GFI launches spam-free freeware

With clearance of spam emails now estimated to be cutting into work productivity, GFI MailEssentials have launched a freeware version of their popular spam-free software.

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By  Paul Barthram Published  March 11, 2003

In a bid to clear up inboxes of unnecessary clutter, GFI MailEssentials have launched a freeware version of their popular spam-free software.

This version allows incoming mail to be checked-off against real time Domain Name Systems (DNS) blacklists, before ever reaching a user’s computer, with the added functionality of administrators being able to create their own blacklists. The product also includes a white paper of useful information on ways of how to reduce getting on spam mailing lists.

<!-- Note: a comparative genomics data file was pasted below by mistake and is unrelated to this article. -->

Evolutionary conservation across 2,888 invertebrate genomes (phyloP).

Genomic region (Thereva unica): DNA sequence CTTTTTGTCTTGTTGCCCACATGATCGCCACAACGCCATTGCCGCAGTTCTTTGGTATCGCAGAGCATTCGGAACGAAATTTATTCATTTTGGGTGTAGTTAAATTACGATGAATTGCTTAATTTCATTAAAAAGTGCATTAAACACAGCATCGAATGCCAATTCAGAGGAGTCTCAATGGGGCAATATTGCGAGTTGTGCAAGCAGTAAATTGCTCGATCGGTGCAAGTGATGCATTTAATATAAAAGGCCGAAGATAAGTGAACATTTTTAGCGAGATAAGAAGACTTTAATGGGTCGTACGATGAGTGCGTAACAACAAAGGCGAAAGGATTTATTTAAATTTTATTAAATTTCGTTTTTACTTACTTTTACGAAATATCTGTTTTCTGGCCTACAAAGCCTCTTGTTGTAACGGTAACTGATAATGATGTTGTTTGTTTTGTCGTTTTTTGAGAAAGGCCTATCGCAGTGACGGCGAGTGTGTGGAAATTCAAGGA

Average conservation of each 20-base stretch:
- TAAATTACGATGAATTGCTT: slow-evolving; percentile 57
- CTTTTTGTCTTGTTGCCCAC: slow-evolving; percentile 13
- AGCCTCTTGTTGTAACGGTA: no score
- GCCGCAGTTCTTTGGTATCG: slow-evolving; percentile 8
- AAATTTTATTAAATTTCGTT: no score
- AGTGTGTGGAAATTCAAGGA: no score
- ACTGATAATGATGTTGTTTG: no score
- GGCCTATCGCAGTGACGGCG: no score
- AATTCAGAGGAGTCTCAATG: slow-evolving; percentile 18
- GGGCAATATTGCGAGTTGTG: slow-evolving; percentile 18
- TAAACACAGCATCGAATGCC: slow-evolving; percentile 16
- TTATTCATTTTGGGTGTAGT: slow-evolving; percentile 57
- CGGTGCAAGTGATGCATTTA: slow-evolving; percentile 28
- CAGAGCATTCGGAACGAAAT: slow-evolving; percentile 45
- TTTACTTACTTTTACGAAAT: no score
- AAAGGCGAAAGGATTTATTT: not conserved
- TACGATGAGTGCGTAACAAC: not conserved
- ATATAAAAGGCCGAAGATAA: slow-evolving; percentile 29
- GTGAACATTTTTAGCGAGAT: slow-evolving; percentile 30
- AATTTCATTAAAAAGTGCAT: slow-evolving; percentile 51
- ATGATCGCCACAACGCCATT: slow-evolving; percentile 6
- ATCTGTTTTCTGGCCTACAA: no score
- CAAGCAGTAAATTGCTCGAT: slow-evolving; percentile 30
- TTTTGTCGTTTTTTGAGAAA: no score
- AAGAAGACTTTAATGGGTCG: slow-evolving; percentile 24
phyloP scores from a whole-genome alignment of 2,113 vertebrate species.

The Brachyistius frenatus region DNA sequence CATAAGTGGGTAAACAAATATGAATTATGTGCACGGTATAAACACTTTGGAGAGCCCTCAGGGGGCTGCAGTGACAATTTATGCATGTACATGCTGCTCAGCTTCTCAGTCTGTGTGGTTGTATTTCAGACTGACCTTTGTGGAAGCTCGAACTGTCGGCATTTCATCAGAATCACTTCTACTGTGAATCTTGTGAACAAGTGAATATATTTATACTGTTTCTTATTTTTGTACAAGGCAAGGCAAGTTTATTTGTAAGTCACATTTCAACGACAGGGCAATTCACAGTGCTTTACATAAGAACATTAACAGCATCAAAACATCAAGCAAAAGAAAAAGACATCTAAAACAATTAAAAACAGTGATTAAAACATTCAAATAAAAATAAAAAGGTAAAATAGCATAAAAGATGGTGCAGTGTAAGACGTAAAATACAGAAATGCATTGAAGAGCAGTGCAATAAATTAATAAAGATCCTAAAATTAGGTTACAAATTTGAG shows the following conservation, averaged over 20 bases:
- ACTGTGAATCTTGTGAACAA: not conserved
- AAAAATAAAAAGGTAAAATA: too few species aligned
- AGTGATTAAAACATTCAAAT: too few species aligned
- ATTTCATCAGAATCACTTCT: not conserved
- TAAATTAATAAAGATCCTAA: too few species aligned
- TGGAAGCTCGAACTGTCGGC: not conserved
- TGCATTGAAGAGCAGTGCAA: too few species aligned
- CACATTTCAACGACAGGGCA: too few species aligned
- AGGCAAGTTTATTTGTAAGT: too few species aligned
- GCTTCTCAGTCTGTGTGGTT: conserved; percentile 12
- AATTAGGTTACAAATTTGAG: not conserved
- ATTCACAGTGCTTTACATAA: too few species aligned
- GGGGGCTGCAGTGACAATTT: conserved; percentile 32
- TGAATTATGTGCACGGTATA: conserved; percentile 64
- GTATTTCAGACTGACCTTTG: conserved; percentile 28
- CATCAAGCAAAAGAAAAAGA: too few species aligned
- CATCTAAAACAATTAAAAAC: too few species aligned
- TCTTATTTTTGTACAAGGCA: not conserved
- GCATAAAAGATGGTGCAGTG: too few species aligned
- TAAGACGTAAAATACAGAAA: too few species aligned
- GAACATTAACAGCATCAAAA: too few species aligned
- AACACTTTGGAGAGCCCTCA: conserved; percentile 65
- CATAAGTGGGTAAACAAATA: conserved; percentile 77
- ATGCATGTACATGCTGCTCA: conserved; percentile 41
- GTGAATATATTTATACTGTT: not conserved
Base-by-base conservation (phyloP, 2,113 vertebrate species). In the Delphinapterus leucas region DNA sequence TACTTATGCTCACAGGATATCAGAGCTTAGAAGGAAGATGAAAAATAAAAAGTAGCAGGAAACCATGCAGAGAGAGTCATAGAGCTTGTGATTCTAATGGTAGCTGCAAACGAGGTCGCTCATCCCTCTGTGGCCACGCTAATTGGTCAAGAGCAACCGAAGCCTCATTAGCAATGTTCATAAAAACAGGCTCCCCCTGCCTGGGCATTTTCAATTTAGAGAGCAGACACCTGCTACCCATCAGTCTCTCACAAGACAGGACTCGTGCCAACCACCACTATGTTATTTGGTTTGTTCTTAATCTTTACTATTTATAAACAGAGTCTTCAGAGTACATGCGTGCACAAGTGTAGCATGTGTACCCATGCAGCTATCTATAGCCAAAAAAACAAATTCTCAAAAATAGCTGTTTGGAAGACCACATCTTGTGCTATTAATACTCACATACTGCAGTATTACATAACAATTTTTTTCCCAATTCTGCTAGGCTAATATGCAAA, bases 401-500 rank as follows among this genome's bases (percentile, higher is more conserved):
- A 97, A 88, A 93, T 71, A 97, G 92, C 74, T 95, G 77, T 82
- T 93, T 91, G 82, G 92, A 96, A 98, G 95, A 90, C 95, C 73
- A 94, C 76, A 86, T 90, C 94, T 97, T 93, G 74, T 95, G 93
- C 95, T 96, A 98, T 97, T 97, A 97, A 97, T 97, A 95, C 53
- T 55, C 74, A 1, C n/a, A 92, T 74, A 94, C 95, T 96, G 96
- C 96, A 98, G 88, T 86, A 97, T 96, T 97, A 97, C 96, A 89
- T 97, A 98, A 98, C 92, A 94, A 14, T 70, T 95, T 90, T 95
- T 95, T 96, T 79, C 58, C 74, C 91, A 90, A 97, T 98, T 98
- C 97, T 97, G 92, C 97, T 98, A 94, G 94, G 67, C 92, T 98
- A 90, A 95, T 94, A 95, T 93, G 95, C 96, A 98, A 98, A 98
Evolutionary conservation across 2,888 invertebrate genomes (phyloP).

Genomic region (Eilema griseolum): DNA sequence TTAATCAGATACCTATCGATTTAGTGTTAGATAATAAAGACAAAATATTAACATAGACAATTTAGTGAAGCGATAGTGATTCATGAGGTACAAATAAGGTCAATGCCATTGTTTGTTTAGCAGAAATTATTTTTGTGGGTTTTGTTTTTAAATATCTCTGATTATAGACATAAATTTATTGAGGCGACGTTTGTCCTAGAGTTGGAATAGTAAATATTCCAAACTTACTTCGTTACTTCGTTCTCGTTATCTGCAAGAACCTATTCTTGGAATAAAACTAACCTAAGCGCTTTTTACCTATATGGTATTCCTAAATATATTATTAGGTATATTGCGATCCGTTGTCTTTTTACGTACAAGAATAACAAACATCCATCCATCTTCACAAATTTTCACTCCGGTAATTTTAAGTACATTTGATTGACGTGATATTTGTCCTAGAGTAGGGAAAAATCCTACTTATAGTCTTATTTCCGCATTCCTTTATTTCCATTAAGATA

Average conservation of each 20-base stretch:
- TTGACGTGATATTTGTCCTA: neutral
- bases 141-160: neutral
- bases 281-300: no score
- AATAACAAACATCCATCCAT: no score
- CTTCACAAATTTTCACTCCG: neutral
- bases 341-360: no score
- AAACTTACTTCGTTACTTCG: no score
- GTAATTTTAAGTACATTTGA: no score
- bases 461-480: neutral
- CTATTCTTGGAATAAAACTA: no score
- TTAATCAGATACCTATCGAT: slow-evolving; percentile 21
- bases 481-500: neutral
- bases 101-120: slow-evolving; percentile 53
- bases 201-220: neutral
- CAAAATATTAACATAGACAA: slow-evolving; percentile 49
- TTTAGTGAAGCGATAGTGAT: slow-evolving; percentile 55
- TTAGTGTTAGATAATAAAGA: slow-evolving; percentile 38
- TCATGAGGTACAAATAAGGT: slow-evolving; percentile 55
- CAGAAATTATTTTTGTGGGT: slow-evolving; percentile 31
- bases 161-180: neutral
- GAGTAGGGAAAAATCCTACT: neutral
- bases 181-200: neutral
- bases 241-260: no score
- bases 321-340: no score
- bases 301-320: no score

The DNS blacklist has been compiled from ORDB a non-profit organization that stores the IP addresses of verified open SMTP relays, which tend to be used as conduits for sending unsolicited bulk email. By accessing the list, it is then up to system administrators on whether to accept or reject email exchange from addresses at these servers.

With every one in three emails now estimated to be junk mail, the importance of finding ways to cut down on unwanted mails is increasingly important. Recent surveys have suggested that within three years spam could increase anywhere between 35 to 40%.

Though seemingly harmless the cost of unsolicited mails is seen as a reason for decreased productivity within the workplace. A European Commission report suggested that if you were to receive just five spam mails a day and spends 30 seconds on each, you would waste fifteen hours a year on clearing out junk mail.

For a free copy of the software a download can be found at the GFI website, but does require the user to register their company details which kind of misses the point.

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